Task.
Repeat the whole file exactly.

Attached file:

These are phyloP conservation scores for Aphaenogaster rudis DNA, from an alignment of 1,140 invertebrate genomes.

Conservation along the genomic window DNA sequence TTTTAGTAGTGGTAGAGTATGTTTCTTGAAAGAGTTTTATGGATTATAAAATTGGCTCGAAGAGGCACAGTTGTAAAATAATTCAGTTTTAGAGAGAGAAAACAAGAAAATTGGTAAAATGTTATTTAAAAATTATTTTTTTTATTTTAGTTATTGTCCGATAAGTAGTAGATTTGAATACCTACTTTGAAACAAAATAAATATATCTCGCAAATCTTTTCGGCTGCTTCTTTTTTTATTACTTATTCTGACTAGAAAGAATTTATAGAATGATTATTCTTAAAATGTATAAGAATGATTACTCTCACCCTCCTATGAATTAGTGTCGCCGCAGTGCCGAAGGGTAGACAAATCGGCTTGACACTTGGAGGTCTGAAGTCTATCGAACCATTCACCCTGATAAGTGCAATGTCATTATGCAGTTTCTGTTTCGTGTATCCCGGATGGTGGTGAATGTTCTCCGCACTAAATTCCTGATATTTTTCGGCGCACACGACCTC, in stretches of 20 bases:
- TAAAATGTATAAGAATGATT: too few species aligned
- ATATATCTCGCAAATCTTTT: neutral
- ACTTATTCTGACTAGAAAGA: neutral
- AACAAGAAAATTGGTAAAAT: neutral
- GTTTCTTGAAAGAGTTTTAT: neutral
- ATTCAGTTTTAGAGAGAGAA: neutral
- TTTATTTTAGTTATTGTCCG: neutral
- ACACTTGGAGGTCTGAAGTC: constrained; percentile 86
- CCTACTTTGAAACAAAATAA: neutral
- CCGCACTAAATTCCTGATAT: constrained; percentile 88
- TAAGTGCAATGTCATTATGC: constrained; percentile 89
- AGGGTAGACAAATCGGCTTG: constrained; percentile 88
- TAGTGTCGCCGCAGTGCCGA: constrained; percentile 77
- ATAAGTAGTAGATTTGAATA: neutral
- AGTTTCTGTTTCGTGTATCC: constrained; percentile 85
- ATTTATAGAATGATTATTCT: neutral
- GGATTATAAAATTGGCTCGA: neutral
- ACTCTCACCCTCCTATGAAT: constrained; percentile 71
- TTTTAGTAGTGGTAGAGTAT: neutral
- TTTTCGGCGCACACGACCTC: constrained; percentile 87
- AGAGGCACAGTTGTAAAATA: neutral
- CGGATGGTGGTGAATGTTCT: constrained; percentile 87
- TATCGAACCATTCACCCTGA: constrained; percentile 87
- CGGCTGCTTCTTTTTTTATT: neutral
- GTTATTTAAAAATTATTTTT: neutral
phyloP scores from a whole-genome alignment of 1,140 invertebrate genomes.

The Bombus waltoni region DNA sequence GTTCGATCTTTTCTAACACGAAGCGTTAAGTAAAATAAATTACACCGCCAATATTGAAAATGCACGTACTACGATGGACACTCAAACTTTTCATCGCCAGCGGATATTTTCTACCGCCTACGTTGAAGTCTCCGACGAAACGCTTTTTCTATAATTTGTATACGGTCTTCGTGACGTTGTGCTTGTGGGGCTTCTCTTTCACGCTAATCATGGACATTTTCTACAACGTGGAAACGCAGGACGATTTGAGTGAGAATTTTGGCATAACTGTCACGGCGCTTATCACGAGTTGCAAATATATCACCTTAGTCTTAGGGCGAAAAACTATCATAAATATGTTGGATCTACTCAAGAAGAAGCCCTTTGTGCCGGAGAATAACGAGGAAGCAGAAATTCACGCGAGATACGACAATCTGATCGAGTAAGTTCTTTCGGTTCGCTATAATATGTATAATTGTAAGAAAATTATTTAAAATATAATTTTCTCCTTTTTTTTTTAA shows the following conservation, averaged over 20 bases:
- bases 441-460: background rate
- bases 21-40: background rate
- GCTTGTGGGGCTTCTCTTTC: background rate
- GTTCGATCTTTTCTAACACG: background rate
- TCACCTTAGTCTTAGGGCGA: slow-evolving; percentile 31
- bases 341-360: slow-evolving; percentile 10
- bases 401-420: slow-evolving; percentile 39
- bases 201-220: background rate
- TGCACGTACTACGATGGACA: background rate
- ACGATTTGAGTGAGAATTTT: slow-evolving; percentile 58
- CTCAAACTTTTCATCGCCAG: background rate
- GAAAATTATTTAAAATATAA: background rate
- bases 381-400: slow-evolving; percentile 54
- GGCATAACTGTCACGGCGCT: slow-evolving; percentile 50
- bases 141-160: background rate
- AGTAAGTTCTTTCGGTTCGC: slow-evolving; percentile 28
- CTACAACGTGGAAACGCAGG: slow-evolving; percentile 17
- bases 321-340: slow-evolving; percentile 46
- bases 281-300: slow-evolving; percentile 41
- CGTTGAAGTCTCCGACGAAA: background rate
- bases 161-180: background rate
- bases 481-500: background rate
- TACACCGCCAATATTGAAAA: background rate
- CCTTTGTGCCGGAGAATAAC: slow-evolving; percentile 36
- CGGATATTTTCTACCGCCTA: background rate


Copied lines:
These are phyloP conservation scores for Aphaenogaster rudis DNA, from an alignment of 1,140 invertebrate genomes.

Conservation along the genomic window DNA sequence TTTTAGTAGTGGTAGAGTATGTTTCTTGAAAGAGTTTTATGGATTATAAAATTGGCTCGAAGAGGCACAGTTGTAAAATAATTCAGTTTTAGAGAGAGAAAACAAGAAAATTGGTAAAATGTTATTTAAAAATTATTTTTTTTATTTTAGTTATTGTCCGATAAGTAGTAGATTTGAATACCTACTTTGAAACAAAATAAATATATCTCGCAAATCTTTTCGGCTGCTTCTTTTTTTATTACTTATTCTGACTAGAAAGAATTTATAGAATGATTATTCTTAAAATGTATAAGAATGATTACTCTCACCCTCCTATGAATTAGTGTCGCCGCAGTGCCGAAGGGTAGACAAATCGGCTTGACACTTGGAGGTCTGAAGTCTATCGAACCATTCACCCTGATAAGTGCAATGTCATTATGCAGTTTCTGTTTCGTGTATCCCGGATGGTGGTGAATGTTCTCCGCACTAAATTCCTGATATTTTTCGGCGCACACGACCTC, in stretches of 20 bases:
- TAAAATGTATAAGAATGATT: too few species aligned
- ATATATCTCGCAAATCTTTT: neutral
- ACTTATTCTGACTAGAAAGA: neutral
- AACAAGAAAATTGGTAAAAT: neutral
- GTTTCTTGAAAGAGTTTTAT: neutral
- ATTCAGTTTTAGAGAGAGAA: neutral
- TTTATTTTAGTTATTGTCCG: neutral
- ACACTTGGAGGTCTGAAGTC: constrained; percentile 86
- CCTACTTTGAAACAAAATAA: neutral
- CCGCACTAAATTCCTGATAT: constrained; percentile 88
- TAAGTGCAATGTCATTATGC: constrained; percentile 89
- AGGGTAGACAAATCGGCTTG: constrained; percentile 88
- TAGTGTCGCCGCAGTGCCGA: constrained; percentile 77
- ATAAGTAGTAGATTTGAATA: neutral
- AGTTTCTGTTTCGTGTATCC: constrained; percentile 85
- ATTTATAGAATGATTATTCT: neutral
- GGATTATAAAATTGGCTCGA: neutral
- ACTCTCACCCTCCTATGAAT: constrained; percentile 71
- TTTTAGTAGTGGTAGAGTAT: neutral
- TTTTCGGCGCACACGACCTC: constrained; percentile 87
- AGAGGCACAGTTGTAAAATA: neutral
- CGGATGGTGGTGAATGTTCT: constrained; percentile 87
- TATCGAACCATTCACCCTGA: constrained; percentile 87
- CGGCTGCTTCTTTTTTTATT: neutral
- GTTATTTAAAAATTATTTTT: neutral
phyloP scores from a whole-genome alignment of 1,140 invertebrate genomes.

The Bombus waltoni region DNA sequence GTTCGATCTTTTCTAACACGAAGCGTTAAGTAAAATAAATTACACCGCCAATATTGAAAATGCACGTACTACGATGGACACTCAAACTTTTCATCGCCAGCGGATATTTTCTACCGCCTACGTTGAAGTCTCCGACGAAACGCTTTTTCTATAATTTGTATACGGTCTTCGTGACGTTGTGCTTGTGGGGCTTCTCTTTCACGCTAATCATGGACATTTTCTACAACGTGGAAACGCAGGACGATTTGAGTGAGAATTTTGGCATAACTGTCACGGCGCTTATCACGAGTTGCAAATATATCACCTTAGTCTTAGGGCGAAAAACTATCATAAATATGTTGGATCTACTCAAGAAGAAGCCCTTTGTGCCGGAGAATAACGAGGAAGCAGAAATTCACGCGAGATACGACAATCTGATCGAGTAAGTTCTTTCGGTTCGCTATAATATGTATAATTGTAAGAAAATTATTTAAAATATAATTTTCTCCTTTTTTTTTTAA shows the following conservation, averaged over 20 bases:
- bases 441-460: background rate
- bases 21-40: background rate
- GCTTGTGGGGCTTCTCTTTC: background rate
- GTTCGATCTTTTCTAACACG: background rate
- TCACCTTAGTCTTAGGGCGA: slow-evolving; percentile 31
- bases 341-360: slow-evolving; percentile 10
- bases 401-420: slow-evolving; percentile 39
- bases 201-220: background rate
- TGCACGTACTACGATGGACA: background rate
- ACGATTTGAGTGAGAATTTT: slow-evolving; percentile 58
- CTCAAACTTTTCATCGCCAG: background rate
- GAAAATTATTTAAAATATAA: background rate
- bases 381-400: slow-evolving; percentile 54
- GGCATAACTGTCACGGCGCT: slow-evolving; percentile 50
- bases 141-160: background rate
- AGTAAGTTCTTTCGGTTCGC: slow-evolving; percentile 28
- CTACAACGTGGAAACGCAGG: slow-evolving; percentile 17
- bases 321-340: slow-evolving; percentile 46
- bases 281-300: slow-evolving; percentile 41
- CGTTGAAGTCTCCGACGAAA: background rate
- bases 161-180: background rate
- bases 481-500: background rate
- TACACCGCCAATATTGAAAA: background rate
- CCTTTGTGCCGGAGAATAAC: slow-evolving; percentile 36
- CGGATATTTTCTACCGCCTA: background rate